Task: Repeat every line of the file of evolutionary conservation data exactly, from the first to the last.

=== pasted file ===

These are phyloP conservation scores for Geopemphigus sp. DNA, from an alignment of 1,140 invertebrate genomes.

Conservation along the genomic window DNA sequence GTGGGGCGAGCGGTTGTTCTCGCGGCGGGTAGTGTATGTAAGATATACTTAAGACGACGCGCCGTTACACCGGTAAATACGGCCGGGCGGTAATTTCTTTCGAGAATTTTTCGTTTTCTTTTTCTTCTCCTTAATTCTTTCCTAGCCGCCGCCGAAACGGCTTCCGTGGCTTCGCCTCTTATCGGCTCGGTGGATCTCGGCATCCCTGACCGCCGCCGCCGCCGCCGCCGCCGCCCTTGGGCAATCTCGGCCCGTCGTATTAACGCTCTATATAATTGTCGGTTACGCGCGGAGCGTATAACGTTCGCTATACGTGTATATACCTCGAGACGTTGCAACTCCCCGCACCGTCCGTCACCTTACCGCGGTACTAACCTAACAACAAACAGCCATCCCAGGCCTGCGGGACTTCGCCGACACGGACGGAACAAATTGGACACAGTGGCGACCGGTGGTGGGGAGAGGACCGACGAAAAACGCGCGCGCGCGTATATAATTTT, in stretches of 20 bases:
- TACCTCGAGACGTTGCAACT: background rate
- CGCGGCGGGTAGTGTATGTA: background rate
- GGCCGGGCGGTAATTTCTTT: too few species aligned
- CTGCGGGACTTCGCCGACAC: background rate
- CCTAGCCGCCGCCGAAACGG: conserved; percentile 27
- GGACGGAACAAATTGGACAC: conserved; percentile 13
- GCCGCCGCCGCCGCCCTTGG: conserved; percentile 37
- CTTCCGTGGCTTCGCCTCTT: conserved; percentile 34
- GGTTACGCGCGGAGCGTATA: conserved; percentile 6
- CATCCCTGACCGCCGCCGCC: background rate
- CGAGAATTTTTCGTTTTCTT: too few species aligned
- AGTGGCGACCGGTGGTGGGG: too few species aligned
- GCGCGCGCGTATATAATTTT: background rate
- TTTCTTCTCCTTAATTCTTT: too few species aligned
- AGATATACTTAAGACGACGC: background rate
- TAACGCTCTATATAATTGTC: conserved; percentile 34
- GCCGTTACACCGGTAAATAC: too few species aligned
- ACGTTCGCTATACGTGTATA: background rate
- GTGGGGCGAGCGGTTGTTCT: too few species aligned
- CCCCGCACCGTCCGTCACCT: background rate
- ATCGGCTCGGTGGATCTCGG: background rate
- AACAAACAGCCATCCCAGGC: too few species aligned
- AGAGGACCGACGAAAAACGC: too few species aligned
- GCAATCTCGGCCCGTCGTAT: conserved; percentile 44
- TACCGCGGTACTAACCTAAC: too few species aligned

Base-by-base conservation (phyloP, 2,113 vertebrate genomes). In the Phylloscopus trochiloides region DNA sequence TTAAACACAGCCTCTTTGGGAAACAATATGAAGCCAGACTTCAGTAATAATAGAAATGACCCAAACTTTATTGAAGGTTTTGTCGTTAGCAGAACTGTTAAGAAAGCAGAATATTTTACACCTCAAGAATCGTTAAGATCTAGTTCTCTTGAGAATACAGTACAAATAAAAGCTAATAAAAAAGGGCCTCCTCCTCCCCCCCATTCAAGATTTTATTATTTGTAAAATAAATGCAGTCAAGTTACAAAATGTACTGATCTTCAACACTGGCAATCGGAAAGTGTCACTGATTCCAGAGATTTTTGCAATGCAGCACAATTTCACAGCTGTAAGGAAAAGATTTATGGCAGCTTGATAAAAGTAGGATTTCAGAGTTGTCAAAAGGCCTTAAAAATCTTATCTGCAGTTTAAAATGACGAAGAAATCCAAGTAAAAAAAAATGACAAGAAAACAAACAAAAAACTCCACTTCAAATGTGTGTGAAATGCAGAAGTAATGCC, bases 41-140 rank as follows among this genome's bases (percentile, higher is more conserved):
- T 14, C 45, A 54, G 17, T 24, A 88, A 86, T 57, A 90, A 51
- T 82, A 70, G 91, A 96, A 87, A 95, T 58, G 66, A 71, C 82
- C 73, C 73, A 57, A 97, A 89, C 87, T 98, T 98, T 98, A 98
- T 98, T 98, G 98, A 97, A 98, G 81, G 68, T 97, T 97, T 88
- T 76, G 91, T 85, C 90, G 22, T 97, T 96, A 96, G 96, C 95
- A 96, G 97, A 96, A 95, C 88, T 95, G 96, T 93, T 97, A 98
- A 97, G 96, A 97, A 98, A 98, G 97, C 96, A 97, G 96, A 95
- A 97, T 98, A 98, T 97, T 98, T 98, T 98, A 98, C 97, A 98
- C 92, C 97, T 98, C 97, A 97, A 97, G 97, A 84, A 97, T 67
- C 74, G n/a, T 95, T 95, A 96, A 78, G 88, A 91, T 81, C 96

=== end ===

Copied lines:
These are phyloP conservation scores for Geopemphigus sp. DNA, from an alignment of 1,140 invertebrate genomes.

Conservation along the genomic window DNA sequence GTGGGGCGAGCGGTTGTTCTCGCGGCGGGTAGTGTATGTAAGATATACTTAAGACGACGCGCCGTTACACCGGTAAATACGGCCGGGCGGTAATTTCTTTCGAGAATTTTTCGTTTTCTTTTTCTTCTCCTTAATTCTTTCCTAGCCGCCGCCGAAACGGCTTCCGTGGCTTCGCCTCTTATCGGCTCGGTGGATCTCGGCATCCCTGACCGCCGCCGCCGCCGCCGCCGCCGCCCTTGGGCAATCTCGGCCCGTCGTATTAACGCTCTATATAATTGTCGGTTACGCGCGGAGCGTATAACGTTCGCTATACGTGTATATACCTCGAGACGTTGCAACTCCCCGCACCGTCCGTCACCTTACCGCGGTACTAACCTAACAACAAACAGCCATCCCAGGCCTGCGGGACTTCGCCGACACGGACGGAACAAATTGGACACAGTGGCGACCGGTGGTGGGGAGAGGACCGACGAAAAACGCGCGCGCGCGTATATAATTTT, in stretches of 20 bases:
- TACCTCGAGACGTTGCAACT: background rate
- CGCGGCGGGTAGTGTATGTA: background rate
- GGCCGGGCGGTAATTTCTTT: too few species aligned
- CTGCGGGACTTCGCCGACAC: background rate
- CCTAGCCGCCGCCGAAACGG: conserved; percentile 27
- GGACGGAACAAATTGGACAC: conserved; percentile 13
- GCCGCCGCCGCCGCCCTTGG: conserved; percentile 37
- CTTCCGTGGCTTCGCCTCTT: conserved; percentile 34
- GGTTACGCGCGGAGCGTATA: conserved; percentile 6
- CATCCCTGACCGCCGCCGCC: background rate
- CGAGAATTTTTCGTTTTCTT: too few species aligned
- AGTGGCGACCGGTGGTGGGG: too few species aligned
- GCGCGCGCGTATATAATTTT: background rate
- TTTCTTCTCCTTAATTCTTT: too few species aligned
- AGATATACTTAAGACGACGC: background rate
- TAACGCTCTATATAATTGTC: conserved; percentile 34
- GCCGTTACACCGGTAAATAC: too few species aligned
- ACGTTCGCTATACGTGTATA: background rate
- GTGGGGCGAGCGGTTGTTCT: too few species aligned
- CCCCGCACCGTCCGTCACCT: background rate
- ATCGGCTCGGTGGATCTCGG: background rate
- AACAAACAGCCATCCCAGGC: too few species aligned
- AGAGGACCGACGAAAAACGC: too few species aligned
- GCAATCTCGGCCCGTCGTAT: conserved; percentile 44
- TACCGCGGTACTAACCTAAC: too few species aligned

Base-by-base conservation (phyloP, 2,113 vertebrate genomes). In the Phylloscopus trochiloides region DNA sequence TTAAACACAGCCTCTTTGGGAAACAATATGAAGCCAGACTTCAGTAATAATAGAAATGACCCAAACTTTATTGAAGGTTTTGTCGTTAGCAGAACTGTTAAGAAAGCAGAATATTTTACACCTCAAGAATCGTTAAGATCTAGTTCTCTTGAGAATACAGTACAAATAAAAGCTAATAAAAAAGGGCCTCCTCCTCCCCCCCATTCAAGATTTTATTATTTGTAAAATAAATGCAGTCAAGTTACAAAATGTACTGATCTTCAACACTGGCAATCGGAAAGTGTCACTGATTCCAGAGATTTTTGCAATGCAGCACAATTTCACAGCTGTAAGGAAAAGATTTATGGCAGCTTGATAAAAGTAGGATTTCAGAGTTGTCAAAAGGCCTTAAAAATCTTATCTGCAGTTTAAAATGACGAAGAAATCCAAGTAAAAAAAAATGACAAGAAAACAAACAAAAAACTCCACTTCAAATGTGTGTGAAATGCAGAAGTAATGCC, bases 41-140 rank as follows among this genome's bases (percentile, higher is more conserved):
- T 14, C 45, A 54, G 17, T 24, A 88, A 86, T 57, A 90, A 51
- T 82, A 70, G 91, A 96, A 87, A 95, T 58, G 66, A 71, C 82
- C 73, C 73, A 57, A 97, A 89, C 87, T 98, T 98, T 98, A 98
- T 98, T 98, G 98, A 97, A 98, G 81, G 68, T 97, T 97, T 88
- T 76, G 91, T 85, C 90, G 22, T 97, T 96, A 96, G 96, C 95
- A 96, G 97, A 96, A 95, C 88, T 95, G 96, T 93, T 97, A 98
- A 97, G 96, A 97, A 98, A 98, G 97, C 96, A 97, G 96, A 95
- A 97, T 98, A 98, T 97, T 98, T 98, T 98, A 98, C 97, A 98
- C 92, C 97, T 98, C 97, A 97, A 97, G 97, A 84, A 97, T 67
- C 74, G n/a, T 95, T 95, A 96, A 78, G 88, A 91, T 81, C 96